And no, this isn’t just a case where Mazda is still using 2010s era graphics for its infotainment system (which it still does, by the way), as more egregiously, the CX-5’s 8-inch central touchscreen itself is of such a low resolution that it is akin to sticking a first-generation iPad mini (launched in 2012) atop its dash. Worst of all though on this front is for the surround view camera to also be of an equally low resolution too, which in turn means it ends up being more hindrance than help when it is fulfilling its primary goal of assisting in parking.  

Now being entirely fair to the CX-5 and its tech here, credit must be given to its rather decent adaptive cruise that is more than adept in leaving a reasonably small gap in stop start traffic. Mazda’s knob-based primary infotainment control method continues to also be supremely intuitive to use, but it is somewhat curious that with the infotainment screen being touchscreen-capable as well, the scroll wheel was the only way to interact with Android Auto.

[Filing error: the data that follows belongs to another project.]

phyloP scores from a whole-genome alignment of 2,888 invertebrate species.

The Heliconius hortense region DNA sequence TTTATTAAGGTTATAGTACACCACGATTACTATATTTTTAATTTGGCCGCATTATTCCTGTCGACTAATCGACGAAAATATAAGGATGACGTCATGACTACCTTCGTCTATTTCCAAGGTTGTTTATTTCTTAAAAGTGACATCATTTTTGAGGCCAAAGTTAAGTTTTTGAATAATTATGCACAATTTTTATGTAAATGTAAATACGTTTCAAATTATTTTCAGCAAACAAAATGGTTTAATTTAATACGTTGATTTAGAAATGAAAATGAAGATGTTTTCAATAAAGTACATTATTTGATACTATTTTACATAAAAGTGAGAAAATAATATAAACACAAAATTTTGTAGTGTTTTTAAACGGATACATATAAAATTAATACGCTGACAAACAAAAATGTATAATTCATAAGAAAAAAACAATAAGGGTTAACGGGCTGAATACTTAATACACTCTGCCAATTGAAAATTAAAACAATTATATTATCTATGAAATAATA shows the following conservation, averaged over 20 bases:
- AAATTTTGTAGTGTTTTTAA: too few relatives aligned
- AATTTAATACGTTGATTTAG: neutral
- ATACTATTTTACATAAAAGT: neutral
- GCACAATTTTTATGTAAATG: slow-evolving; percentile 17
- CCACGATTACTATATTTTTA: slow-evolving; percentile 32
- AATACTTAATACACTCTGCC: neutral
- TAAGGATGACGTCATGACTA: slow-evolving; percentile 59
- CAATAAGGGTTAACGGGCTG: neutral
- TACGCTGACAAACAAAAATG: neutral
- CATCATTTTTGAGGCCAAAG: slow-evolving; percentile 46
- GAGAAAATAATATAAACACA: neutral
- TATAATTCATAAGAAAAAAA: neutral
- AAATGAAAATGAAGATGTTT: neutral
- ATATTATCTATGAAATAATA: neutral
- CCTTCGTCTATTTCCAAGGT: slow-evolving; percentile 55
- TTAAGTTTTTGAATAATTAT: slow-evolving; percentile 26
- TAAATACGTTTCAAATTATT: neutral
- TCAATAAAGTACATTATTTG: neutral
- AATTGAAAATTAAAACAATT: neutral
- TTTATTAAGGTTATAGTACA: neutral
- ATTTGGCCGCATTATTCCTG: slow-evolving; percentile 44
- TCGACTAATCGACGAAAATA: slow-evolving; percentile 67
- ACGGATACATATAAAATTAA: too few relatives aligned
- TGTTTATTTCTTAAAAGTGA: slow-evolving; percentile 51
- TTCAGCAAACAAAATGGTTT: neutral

So in summarising the facelifted CX-5, this Mazda still remains a perfectly competent car… that is just unfortunately starting to show its age. And this slightly outdated feel is to be made even more so when considering that it is up against the box-fresh all-new CR-V. So while it is still a car worth considering for anyone in the market for a mid-sized SUV, it is also equally true that the CX-50 can’t come soon enough. 

And rather cheekily too regarding whether or not this facelift is actually worth it, my neighbour, who had just bought the prior pre-facelift version of this very same car, thought I got the same good deal he had too with his recent purchase. That about says it all, doesn’t it?

Just so everyone is clear, the facelifted CX-5 is on the left. And yes, I wouldn’t be able to tell the difference either.

Odds & Ends

  • The steering wheel controls for the audio settings still work when only the ignition is on. 
  • Waze only comes from the drivers side, which is a sensible move considering only the driver needs to know the direction. 
  • The Mazda CX-5 comes fitted with Toyo regular tyres, but a Michelin space saver spare. 

Mazda CX-5 2.2D High 2WD Facelift Technical Specifications

Engine: SKYACTIV-D DOHC 16-Valve 4 Cylinder 

Capacity: 2,191 cc

Gearbox: SKYACTIV-DRIVE 6 speed automatic with manual shift mode

Max Power: 188 PS @ 4,500 rpm

Max Torque: 450 Nm @ 2,000 rpm

Price: RM 179,000.00

Joshua Chin

Automotive journalist. Professional work on and Personal writing found at Instagram: @driveeveryday